Q: One of your areas of expertise is social interaction. What is the digital equivalent of body language?

A: We’ve always started with the idea that there’s no substitute for face-to-face. There is always the hope that in some way, we can encourage people to solve issues [this way].

Even though more sophisticated emoticons have that quality of your own body, they are never equal. I hope to build in elements of nonverbal communication: All the subtle things we do with voice [for example] are not there.

Q: Does the research on face-to-face interactions apply to social media? Do we need entirely new studies for digital formats?

A: There are scientifically separate literatures for human and digital interactions, and they need to inform one another. One of the ways people think of digital behavior is that it’s totally different than face-to-face.

But there are profound similarities in online and face-to-face communities. I’ve been struck in my three years at Facebook—originally thinking it was a weird, different platform—by how the things people share, what they fight about, [is] the same stuff.

Q: Are there universal standards for empathy, or will Facebook and other sites have to modulate for different countries?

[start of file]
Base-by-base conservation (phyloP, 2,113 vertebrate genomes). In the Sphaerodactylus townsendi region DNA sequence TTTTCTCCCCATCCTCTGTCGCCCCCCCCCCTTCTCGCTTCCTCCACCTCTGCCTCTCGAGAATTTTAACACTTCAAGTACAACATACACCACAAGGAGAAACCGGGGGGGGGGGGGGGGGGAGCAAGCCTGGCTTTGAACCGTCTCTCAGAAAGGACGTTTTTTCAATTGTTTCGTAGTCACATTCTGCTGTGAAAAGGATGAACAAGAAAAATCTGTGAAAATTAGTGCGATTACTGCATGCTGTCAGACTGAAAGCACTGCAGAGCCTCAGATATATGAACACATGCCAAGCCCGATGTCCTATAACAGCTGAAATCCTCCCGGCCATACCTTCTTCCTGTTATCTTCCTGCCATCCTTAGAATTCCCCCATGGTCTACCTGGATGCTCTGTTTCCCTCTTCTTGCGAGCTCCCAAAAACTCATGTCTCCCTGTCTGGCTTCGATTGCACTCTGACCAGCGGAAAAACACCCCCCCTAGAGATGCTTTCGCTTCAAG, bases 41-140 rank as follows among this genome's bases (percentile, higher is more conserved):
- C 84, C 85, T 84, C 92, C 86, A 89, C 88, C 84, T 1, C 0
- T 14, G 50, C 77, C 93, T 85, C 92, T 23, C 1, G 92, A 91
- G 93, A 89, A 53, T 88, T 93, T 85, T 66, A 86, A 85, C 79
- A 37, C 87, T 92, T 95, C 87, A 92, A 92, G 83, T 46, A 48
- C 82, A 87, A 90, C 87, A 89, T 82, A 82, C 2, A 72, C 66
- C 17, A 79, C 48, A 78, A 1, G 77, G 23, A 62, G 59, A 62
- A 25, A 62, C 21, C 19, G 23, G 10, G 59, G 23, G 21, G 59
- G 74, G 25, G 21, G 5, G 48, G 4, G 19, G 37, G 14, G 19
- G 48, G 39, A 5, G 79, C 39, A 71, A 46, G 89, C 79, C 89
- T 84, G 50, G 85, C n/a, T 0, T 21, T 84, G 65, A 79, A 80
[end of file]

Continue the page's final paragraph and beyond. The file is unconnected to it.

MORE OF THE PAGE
A: One of the things I admire about Facebook is that the design philosophy is about building things and then making them better.

We had a sense from social science that morality is about freedom, rights, harm, and justice, and we based the tools on this idea. But in India and Brazil, for example, their sense of right and wrong is totally different. In India, [users] will be seething if you take a photo of their favorite actor or athlete and Photoshop it—add a hat or a mustache. In Brazil, if you slight a person’s favorite sports team, [he or she is] ready to rumble.

Facebook comes in and considers the country’s culture. Honoring that is one of the biggest challenges.

Q: One of parents’ big concerns is online bullying. Should Facebook filter certain posts?

A: It’s a hot issue. Clearly, you should consider taking off pornography, threats, and bullying of young people by older people. Human communities do that kind of [filtering], so Facebook could operate on similar principles.

Q: With all the negative feelings social media can cause, is it a good thing?

A: Hunter-gatherer societies spent a lot of time with each other, [but] then we built suburbs, which are the structure of solitude. Now, we have these new things pinging us all day long, with jokes that make us laugh.

It’s not perfect, but it’s a step forward.

Keltner’s Social Media Happiness Tips

» Don’t use Facebook as a tool for comparing yourself to others. Comparison can lead to feelings of aggression and an urge to retaliate: Avoid it.
» Don’t be self-promotional; be vulnerable. Posing and narcissism are out; praise and respect are in.
» Find a purpose, and use Facebook to fulfill that purpose. Start a grassroots effort, build support for a favorite political candidate or cause, or spread the word about good people in your neighborhood.
» Share good things. Telling positive stories helps to create a positive society.

By Lou Fancher

Published: January 26, 2015